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What CHC means to our family

A CHC family shares their personal journey dealing with the challenges of daughter Sonya’s hearing loss. It’s a journey that began more than three years ago – at a time when they didn’t know what the future would be like.

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Dear CHC Friend,

Yan and I learned during pregnancy that our baby had a high risk of hearing loss. We were devastated. As music lovers, we couldn’t imagine a world without sound.

Sonya was born on a sunny Sunday in New York City. She was perfect. With big gray eyes, a tiny nose and perfect mouth. Later, in the hospital, Sonya was taken away for her hearing screening. It was a moment we had been dreading for months. When the nurse let us know that Sonya had not passed, a deep pit of sadness formed in my throat. Tears welled up in my eyes. I tried to act like everything was fine, but as soon as she left, I broke down. It was unlike any kind of sadness I had ever felt.

After further testing, we found out that Sonya really was deaf. I didn’t know what the future would be like for Sonya and that was scary. I would find myself staring at Sonya as I enjoyed a quiet moment of motherhood and would suddenly remember that she was deaf. My mind churning with what ifs. How would she survive in New York City if she can’t hear? She could get hit by a car! Would she ever be able to get a job? How?? Kids will make fun of her; the list ran on and on. I felt like I was drowning.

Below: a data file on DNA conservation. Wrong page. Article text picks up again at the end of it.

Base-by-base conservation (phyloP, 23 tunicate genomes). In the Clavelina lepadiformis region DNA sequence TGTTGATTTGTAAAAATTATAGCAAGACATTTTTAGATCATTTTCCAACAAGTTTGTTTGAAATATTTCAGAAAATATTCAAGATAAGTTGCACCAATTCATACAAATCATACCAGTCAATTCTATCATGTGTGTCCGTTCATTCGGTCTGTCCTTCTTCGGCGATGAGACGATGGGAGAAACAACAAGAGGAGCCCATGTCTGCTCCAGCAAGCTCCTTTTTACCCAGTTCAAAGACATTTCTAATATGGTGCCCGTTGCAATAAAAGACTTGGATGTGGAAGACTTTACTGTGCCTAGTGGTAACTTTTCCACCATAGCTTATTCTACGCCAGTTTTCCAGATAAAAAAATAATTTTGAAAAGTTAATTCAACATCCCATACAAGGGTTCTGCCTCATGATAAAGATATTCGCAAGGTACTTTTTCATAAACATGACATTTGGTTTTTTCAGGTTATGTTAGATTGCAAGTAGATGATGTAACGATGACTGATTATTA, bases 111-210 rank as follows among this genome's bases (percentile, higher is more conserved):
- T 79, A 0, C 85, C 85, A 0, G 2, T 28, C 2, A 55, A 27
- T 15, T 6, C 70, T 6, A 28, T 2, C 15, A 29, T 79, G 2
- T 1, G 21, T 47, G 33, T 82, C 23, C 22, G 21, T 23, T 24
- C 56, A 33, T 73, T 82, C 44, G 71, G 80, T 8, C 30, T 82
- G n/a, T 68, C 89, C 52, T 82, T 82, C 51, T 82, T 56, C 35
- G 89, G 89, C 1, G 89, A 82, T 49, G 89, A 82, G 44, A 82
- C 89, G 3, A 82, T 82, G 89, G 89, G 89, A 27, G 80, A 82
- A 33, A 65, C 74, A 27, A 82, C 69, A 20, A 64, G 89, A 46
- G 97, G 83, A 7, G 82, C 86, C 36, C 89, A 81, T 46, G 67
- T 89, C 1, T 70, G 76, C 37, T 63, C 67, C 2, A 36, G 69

Thankfully we found the Center for Hearing and Communication (CHC).

At CHC, I felt there was a light at the end of the tunnel. I remember meeting the staff at CHC. They were warm and so comforting, telling me and my husband how wonderful Sonya’s future could be. When Sonya was just four months old, she began speech therapy at CHC. At seven months, she had cochlear implant surgery. I’ll never forget the moment a few weeks later when I started to sing and Sonya turned her head toward me and smiled so sweetly. She had heard my voice!

Today, at three years old, Sonya is doing amazing. She is thriving in speech therapy and in her mainstream preschool. She is starting to read, loves to sing and dance and even started to play the piano. Last week, while I was preparing Sonya’s breakfast, she came up to me, hugged my leg and looked up at me sweetly. “I wuv you, Mama!” she said, unsolicited. At that moment, I thought about all of the people at CHC who have helped her say that simple beautiful sentence. I am so thankful to all of them.

Sonya’s experience is not unique. CHC provides services to people of all ages who are deaf and hard of hearing, regardless of their ability to pay. CHC needs your support to make this happen. Please consider what CHC has meant to our family and make a donation today. Your gift will make a difference in the lives of other children like Sonya who will soon be able to make their own music, sing their own songs and tell their own stories.

With many thanks for your generosity and on behalf of our whole family,


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The Center for Hearing and Communication is an accredited non-profit 501(c)(3) organization.


We are professionals, family, friends, and advocates improving life with hearing loss.